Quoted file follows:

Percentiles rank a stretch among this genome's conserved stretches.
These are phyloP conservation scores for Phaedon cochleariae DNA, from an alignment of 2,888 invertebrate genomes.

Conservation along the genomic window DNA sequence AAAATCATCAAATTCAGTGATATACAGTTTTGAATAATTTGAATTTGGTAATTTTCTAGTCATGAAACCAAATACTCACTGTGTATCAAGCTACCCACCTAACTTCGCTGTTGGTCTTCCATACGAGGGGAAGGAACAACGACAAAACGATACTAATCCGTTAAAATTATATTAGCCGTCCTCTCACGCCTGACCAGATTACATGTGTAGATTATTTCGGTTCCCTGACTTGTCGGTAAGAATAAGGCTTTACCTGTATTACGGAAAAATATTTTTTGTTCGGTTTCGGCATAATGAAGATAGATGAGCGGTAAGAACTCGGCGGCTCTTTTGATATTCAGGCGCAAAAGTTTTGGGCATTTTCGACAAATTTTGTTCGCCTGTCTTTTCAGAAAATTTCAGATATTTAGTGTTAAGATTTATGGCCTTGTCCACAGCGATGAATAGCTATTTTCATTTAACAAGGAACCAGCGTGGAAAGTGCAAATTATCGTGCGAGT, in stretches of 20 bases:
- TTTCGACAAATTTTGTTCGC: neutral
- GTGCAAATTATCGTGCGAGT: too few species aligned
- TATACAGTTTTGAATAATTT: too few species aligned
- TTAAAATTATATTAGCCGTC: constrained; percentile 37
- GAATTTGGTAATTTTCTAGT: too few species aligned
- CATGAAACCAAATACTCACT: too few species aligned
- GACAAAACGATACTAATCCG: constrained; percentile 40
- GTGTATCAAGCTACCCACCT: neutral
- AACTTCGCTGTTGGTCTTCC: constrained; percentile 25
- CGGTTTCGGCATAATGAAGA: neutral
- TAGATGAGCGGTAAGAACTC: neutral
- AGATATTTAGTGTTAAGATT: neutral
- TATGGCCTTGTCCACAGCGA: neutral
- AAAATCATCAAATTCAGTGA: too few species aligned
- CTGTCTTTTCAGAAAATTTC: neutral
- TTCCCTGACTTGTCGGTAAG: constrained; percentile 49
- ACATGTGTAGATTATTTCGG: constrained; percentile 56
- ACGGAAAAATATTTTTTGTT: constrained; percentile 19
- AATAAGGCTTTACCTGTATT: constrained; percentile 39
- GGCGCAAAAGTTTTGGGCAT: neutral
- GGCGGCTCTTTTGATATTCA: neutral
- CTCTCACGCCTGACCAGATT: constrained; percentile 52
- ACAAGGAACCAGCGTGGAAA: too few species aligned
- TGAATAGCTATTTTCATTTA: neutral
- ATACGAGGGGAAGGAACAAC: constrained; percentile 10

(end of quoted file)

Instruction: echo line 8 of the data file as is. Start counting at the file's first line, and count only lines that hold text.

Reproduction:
- GAATTTGGTAATTTTCTAGT: too few species aligned